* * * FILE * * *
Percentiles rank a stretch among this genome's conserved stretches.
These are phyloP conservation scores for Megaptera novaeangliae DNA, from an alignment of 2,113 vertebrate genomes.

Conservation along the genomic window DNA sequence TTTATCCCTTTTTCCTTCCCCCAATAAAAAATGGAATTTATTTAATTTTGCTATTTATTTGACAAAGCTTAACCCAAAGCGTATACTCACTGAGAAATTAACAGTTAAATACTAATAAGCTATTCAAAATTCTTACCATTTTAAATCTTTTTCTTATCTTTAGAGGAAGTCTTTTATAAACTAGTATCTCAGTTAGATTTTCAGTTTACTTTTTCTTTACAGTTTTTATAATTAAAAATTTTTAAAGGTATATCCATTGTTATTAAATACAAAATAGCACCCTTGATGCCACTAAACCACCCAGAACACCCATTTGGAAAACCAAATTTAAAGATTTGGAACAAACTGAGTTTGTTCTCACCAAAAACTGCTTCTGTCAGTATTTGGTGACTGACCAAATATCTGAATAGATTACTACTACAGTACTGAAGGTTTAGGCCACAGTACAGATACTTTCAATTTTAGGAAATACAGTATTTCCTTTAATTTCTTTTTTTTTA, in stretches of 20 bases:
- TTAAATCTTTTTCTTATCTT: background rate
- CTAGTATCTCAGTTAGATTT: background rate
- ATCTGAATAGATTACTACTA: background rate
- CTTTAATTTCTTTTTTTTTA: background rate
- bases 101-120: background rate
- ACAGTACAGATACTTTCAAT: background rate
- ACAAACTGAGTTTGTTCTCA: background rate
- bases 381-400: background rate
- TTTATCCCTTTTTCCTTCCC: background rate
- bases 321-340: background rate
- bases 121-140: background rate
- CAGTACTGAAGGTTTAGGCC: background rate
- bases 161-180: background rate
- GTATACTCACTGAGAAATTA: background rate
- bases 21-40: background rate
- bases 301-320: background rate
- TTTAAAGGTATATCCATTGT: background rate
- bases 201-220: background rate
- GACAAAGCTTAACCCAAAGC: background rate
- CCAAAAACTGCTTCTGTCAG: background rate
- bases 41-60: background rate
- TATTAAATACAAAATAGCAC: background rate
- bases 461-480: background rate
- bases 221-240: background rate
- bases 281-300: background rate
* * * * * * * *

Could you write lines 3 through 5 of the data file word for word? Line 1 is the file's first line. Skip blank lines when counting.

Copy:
Conservation along the genomic window DNA sequence TTTATCCCTTTTTCCTTCCCCCAATAAAAAATGGAATTTATTTAATTTTGCTATTTATTTGACAAAGCTTAACCCAAAGCGTATACTCACTGAGAAATTAACAGTTAAATACTAATAAGCTATTCAAAATTCTTACCATTTTAAATCTTTTTCTTATCTTTAGAGGAAGTCTTTTATAAACTAGTATCTCAGTTAGATTTTCAGTTTACTTTTTCTTTACAGTTTTTATAATTAAAAATTTTTAAAGGTATATCCATTGTTATTAAATACAAAATAGCACCCTTGATGCCACTAAACCACCCAGAACACCCATTTGGAAAACCAAATTTAAAGATTTGGAACAAACTGAGTTTGTTCTCACCAAAAACTGCTTCTGTCAGTATTTGGTGACTGACCAAATATCTGAATAGATTACTACTACAGTACTGAAGGTTTAGGCCACAGTACAGATACTTTCAATTTTAGGAAATACAGTATTTCCTTTAATTTCTTTTTTTTTA, in stretches of 20 bases:
- TTAAATCTTTTTCTTATCTT: background rate
- CTAGTATCTCAGTTAGATTT: background rate